From “Aimless Arrow,” the band moves into brutal D-beat territory with “Trespasses” and “Tender Abuse,” where Bannon again showcases a more varied vocal delivery. “Sadness Comes Home” features a surprisingly proggy main riff from Ballou and prominent backing vocals from bassist Nate Newton. Slow weirdness pervades “A Glacial Pace” and “Coral Blue,” while the title track encapsulates every single thing the album does right into four glorious, haunting minutes. Each Converge album is an experience, and All We Love We Leave Behind captures Converge as a tightly focused machine, firing on all cylinders, independent of outside influences and highly emotional.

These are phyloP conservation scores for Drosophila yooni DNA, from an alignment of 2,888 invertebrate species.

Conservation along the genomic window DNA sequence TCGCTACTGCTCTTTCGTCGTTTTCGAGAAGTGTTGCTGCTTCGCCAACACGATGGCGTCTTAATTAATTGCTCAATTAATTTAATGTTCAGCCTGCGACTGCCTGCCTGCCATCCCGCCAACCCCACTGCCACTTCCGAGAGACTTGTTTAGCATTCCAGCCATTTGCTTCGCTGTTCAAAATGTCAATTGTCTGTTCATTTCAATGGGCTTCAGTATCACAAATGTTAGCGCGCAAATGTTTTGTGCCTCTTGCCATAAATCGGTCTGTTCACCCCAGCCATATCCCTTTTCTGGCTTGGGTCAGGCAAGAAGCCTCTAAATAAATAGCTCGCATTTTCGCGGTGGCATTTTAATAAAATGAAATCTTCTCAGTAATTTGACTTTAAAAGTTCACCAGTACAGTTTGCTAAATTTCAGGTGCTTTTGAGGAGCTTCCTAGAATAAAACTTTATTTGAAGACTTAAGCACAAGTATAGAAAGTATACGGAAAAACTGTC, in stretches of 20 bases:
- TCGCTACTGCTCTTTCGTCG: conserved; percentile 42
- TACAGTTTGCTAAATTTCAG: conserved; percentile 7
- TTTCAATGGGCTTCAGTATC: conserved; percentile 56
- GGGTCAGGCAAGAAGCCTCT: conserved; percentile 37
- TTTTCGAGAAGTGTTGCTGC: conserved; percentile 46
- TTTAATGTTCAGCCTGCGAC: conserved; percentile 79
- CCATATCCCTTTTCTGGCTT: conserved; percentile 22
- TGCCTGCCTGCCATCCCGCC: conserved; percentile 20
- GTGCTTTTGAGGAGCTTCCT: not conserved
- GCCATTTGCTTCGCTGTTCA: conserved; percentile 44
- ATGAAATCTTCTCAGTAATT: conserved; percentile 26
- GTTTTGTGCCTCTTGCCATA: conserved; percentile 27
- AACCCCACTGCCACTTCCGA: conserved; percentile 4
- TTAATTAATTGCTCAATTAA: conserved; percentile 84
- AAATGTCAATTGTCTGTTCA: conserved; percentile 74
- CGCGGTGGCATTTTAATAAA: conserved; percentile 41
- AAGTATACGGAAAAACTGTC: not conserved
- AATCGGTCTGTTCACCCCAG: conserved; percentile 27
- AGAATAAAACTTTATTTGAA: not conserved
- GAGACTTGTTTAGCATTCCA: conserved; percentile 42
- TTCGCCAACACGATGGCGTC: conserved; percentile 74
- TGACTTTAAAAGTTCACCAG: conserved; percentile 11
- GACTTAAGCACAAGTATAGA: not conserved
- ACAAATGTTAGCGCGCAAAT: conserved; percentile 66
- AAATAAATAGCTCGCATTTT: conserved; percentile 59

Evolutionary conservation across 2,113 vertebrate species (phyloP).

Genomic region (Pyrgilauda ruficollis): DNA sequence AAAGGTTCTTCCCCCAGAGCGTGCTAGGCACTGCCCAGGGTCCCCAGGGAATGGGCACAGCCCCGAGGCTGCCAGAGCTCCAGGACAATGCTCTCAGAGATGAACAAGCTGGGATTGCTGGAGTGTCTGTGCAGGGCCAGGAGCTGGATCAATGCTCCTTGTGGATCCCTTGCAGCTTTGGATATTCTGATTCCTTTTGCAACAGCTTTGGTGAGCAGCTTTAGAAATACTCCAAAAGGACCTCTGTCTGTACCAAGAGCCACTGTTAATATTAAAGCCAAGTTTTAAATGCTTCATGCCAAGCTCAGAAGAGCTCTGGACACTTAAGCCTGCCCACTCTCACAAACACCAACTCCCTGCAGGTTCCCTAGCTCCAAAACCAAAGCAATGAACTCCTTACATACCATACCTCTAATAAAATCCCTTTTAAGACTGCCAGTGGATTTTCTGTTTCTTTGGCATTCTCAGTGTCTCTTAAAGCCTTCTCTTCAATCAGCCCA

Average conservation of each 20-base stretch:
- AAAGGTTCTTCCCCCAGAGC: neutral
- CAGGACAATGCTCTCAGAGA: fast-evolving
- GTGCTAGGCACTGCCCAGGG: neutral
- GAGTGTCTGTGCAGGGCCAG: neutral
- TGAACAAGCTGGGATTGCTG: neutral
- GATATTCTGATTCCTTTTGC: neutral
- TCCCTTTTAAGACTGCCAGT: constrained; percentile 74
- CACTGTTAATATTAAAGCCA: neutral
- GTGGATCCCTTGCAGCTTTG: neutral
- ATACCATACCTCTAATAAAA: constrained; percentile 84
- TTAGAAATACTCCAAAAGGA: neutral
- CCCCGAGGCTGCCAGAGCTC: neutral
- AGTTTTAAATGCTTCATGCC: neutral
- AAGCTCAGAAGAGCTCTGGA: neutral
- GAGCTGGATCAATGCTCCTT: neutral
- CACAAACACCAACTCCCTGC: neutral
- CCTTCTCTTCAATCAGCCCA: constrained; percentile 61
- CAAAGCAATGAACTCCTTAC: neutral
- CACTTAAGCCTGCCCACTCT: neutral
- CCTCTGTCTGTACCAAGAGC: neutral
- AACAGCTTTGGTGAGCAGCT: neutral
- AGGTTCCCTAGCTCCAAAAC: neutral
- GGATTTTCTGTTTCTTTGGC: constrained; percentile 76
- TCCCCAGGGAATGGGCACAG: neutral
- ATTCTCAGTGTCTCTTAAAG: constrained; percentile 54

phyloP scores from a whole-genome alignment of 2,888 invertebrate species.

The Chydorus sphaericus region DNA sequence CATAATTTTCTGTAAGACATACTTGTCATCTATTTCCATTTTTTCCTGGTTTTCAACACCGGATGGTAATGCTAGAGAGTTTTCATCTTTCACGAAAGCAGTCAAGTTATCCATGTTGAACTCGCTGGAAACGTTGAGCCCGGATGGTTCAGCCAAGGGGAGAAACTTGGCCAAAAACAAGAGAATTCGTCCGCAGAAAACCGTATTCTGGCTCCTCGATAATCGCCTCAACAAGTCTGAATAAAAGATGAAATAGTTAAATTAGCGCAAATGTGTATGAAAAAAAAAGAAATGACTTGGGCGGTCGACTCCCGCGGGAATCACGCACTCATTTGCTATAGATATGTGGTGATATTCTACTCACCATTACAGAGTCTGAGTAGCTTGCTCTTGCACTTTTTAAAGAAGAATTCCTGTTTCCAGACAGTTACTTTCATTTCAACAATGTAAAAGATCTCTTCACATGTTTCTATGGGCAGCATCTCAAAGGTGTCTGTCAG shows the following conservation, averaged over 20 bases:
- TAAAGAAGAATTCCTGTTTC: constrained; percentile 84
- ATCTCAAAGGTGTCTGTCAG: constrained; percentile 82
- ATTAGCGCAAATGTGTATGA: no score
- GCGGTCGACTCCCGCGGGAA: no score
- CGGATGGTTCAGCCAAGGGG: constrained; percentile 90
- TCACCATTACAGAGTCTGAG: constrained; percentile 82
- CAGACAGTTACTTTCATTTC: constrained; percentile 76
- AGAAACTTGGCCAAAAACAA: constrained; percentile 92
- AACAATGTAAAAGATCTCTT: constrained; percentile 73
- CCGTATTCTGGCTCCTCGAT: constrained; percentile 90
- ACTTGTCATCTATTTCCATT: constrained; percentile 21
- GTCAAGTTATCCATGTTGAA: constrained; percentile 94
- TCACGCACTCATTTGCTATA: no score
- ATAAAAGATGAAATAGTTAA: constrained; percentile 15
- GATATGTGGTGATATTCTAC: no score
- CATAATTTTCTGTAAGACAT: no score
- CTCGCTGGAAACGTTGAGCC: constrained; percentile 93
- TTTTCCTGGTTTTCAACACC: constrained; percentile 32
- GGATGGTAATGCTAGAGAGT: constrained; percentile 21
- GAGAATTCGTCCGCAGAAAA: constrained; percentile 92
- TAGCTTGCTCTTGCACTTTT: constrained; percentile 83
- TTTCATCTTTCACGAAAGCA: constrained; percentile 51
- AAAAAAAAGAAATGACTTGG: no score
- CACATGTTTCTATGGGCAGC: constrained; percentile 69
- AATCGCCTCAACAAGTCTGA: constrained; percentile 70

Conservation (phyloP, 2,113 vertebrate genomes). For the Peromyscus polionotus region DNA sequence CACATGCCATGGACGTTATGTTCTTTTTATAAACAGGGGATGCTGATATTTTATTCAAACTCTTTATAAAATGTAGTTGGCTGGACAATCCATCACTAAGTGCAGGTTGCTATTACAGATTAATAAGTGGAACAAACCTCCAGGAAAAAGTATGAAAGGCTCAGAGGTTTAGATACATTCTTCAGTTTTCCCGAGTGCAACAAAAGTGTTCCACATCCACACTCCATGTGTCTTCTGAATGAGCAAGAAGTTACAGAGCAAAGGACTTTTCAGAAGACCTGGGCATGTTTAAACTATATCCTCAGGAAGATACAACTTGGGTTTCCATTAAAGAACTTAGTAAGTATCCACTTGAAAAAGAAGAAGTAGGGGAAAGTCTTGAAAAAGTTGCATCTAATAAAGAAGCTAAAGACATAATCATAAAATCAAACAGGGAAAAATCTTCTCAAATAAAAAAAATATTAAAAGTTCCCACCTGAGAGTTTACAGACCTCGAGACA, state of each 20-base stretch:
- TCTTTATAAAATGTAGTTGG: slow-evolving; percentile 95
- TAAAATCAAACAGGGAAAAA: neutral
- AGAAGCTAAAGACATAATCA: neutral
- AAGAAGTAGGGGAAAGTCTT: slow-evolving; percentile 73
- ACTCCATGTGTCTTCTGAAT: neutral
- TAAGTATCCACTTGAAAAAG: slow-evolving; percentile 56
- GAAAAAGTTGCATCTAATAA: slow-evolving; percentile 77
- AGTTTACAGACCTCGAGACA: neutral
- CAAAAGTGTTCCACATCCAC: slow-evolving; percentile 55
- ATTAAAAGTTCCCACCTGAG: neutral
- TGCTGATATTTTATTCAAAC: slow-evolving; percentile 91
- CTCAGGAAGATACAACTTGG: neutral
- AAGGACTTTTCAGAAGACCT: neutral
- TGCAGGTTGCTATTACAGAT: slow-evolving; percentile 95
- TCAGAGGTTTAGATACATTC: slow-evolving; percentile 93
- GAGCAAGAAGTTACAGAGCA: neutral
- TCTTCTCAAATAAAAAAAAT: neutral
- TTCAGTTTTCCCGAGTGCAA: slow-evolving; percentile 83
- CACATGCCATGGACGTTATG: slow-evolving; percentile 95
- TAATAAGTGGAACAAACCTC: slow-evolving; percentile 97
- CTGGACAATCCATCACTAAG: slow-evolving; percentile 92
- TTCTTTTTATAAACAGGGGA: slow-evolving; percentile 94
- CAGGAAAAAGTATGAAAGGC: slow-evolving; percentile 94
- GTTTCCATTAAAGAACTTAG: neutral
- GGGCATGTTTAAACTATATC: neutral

Part of the experience of each new Converge album is Bannon’s iconic art. All We Love We Leave Behind is no exception. The cover art is yet another surprise, as it is far more restrained than may be expected, consisting simply of a black and white representation of the moon’s cycles incorporated with the band’s logo. The wholly engrossing feeling of a physical album is something that Bannon feels is becoming lost with the current generation of music listeners, but something that Converge strives hard to maintain. “When we create records that have a lot of content and our music has a lot of lyrical content, we want it to be experienced the way that we used to listen to records when we were kids. We want people to sit there with the lyric book or the album cover and feel it and experience it and take in all the subtle little things about an album and listen to it that way,” he says.